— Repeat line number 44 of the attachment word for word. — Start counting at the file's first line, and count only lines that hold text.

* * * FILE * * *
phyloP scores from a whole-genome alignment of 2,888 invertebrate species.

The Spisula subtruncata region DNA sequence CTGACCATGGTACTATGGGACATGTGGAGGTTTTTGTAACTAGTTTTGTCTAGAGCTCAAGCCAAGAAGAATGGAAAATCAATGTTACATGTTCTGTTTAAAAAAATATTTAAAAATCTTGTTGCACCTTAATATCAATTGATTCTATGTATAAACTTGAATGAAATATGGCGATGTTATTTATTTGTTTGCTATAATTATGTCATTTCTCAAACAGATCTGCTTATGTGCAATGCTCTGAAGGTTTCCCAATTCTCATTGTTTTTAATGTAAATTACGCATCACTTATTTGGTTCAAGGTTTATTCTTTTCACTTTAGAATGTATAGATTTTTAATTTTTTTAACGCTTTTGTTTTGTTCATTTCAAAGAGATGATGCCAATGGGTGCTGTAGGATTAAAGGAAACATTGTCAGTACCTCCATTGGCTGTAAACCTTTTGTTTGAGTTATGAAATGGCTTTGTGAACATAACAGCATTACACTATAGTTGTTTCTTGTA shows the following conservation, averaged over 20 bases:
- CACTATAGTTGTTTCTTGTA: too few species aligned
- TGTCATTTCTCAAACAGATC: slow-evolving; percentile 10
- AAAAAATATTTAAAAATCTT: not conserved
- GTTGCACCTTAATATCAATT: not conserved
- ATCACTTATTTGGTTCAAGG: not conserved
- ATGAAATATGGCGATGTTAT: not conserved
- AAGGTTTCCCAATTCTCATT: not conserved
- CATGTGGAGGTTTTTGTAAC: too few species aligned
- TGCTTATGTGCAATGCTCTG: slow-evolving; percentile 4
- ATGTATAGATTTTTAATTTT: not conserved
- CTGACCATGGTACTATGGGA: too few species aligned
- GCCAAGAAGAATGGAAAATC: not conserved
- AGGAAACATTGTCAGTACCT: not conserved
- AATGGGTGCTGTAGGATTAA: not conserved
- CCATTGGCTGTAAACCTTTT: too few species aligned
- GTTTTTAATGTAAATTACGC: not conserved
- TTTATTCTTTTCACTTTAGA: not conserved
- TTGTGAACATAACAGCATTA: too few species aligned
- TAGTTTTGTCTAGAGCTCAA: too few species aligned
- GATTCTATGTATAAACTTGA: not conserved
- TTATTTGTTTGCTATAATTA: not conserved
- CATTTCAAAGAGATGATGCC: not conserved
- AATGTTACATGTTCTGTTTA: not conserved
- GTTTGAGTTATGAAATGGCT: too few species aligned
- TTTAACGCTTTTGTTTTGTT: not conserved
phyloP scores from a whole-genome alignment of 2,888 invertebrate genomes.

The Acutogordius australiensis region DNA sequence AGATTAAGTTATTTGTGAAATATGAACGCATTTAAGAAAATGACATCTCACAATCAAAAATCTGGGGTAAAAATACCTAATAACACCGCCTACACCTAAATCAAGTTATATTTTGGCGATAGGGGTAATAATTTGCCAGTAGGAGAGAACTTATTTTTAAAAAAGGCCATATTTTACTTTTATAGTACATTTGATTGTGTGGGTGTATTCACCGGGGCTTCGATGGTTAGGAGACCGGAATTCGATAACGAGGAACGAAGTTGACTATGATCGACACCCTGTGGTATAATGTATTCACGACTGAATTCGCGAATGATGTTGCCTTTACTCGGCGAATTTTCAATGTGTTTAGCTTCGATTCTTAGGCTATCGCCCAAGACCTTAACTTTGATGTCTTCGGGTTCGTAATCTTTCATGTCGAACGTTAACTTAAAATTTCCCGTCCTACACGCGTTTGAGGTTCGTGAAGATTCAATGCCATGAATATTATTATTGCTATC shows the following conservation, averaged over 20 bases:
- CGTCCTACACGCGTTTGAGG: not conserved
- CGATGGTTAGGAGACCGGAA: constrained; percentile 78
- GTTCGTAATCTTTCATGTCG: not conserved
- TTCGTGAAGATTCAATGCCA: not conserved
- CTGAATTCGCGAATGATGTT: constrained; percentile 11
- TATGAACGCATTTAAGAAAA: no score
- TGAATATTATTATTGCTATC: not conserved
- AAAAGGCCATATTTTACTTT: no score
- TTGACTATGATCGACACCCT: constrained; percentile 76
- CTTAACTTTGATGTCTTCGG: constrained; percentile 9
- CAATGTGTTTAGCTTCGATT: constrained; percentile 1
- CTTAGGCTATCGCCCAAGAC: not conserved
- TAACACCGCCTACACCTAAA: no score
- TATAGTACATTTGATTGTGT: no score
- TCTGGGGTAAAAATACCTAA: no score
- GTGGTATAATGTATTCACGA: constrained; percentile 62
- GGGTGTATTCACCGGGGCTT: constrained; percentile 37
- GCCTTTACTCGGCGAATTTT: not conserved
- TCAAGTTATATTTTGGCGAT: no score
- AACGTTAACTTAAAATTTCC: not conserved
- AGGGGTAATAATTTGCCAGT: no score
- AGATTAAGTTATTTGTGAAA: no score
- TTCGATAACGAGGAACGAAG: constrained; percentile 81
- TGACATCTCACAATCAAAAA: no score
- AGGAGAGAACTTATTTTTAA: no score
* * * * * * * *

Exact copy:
- TCTGGGGTAAAAATACCTAA: no score